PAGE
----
Peruvian Comics Showcase Effects of Climate Change to Indigenous People
Peruvian artists collaborated to showcase the impact of climate change on the indigenous people in the country through the creation of a comic anthology.
The name of the comic anthology is Puro Pero. It consists of ninety-two pages of stories that were inspired by the stories from the knowledge of ancestors provided by the locals. The stories include the locals' traditions and myths. It was created to inspire the youth to be aware of the issues involving climate change and other environmental controversies.
The book contains eight stories that showcase environmental elements such as the different bodies of water (examples are lakes and rivers). It also showcases the relationship of each environmental element with each other such as the relationship of the bodies of water to the earth and mountains.
According to the head of CESAL José Fernández Crespo, The comic starts with a story that depicts the effect of climate change in a global setting. The remaining chapters are set in different places in Peru.
CESAL is a non-government organization that piloted the La Vanguardia Project in the country. It had exerted intense efforts to showcase its support to multiple environmental issues such as the protection of riverbeds and agroforestry.
According to CESAL, one of the major objectives of the comics is to give light on the negative consequences of climate change in a global setting and on a per-region setting. The target readers of the comics are children but it also aims to influence a collaboration for development in Peru, specifically in the communities between Ucayali in the Amazon and Apurimac.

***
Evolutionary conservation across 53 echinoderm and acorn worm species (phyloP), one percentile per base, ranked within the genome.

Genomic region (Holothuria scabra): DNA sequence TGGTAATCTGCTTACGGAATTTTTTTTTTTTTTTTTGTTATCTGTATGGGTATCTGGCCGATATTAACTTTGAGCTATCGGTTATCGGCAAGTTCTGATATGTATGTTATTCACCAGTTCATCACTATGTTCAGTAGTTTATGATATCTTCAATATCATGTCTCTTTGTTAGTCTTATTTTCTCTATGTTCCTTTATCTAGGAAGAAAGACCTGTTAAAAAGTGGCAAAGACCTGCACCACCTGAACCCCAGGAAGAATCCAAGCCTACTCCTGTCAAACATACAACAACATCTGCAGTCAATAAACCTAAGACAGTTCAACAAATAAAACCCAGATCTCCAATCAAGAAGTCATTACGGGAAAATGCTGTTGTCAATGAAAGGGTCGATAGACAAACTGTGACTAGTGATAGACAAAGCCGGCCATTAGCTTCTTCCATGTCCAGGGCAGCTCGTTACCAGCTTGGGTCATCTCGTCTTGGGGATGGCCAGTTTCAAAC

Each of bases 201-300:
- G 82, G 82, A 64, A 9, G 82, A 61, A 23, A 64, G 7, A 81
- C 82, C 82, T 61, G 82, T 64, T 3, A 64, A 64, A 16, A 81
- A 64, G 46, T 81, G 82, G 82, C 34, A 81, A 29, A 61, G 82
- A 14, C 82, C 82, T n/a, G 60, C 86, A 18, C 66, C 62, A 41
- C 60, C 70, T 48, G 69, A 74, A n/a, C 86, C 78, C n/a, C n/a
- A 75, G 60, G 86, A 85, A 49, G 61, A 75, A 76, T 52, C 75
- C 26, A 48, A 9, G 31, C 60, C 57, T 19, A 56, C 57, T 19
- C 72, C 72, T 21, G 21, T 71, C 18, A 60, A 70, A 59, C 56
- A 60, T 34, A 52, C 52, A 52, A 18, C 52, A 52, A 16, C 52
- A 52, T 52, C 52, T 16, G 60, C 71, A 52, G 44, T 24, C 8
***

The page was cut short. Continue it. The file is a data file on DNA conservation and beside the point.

The comic's artists were Teresa Valero, El Rubencio, Nuria Tamarit, Alex Orbe, Ana Miralles, Calo, Pam López, and Paco Roca. Each had shared their unique styles in the art of making comics.
The first two chapters of the comics anthology express the worldwide effect of climate change while the remaining six chapters illustrate its effect on the region of Peru. The last six chapters included Peruvian stories.
The comic anthology is free. CESAL is distributing a hard copy of the comics all over Peru and there is also a digital one. It can be downloaded by anyone on the planet through a downloadable digital version available on the internet.
Climate change affects many aspects of the indigenous peoples' lifestyles.
Climate change affects the number of wildlife inland and in bodies of water where most indigenous people in Peru rely on for their source of food. The migratory schedules of animals and the meat and fish that these people had been eating for years are shifting and some of the animals are becoming endangered.
Clean and drinkable water from rivers is also shifting as some of the rivers in Peru are becoming endangered. One of the causes of the endangerment of some bodies of water in the region is the intense activities involving gas and oil explorations.
As food and water become scarce due to climate change, many heads of the families leave their area to work in the city to provide for their families. This means that wives are left behind to take care of their home while their husbands are away. This increases the stress levels of women because of the multiple works they had to accomplish every day by themselves.
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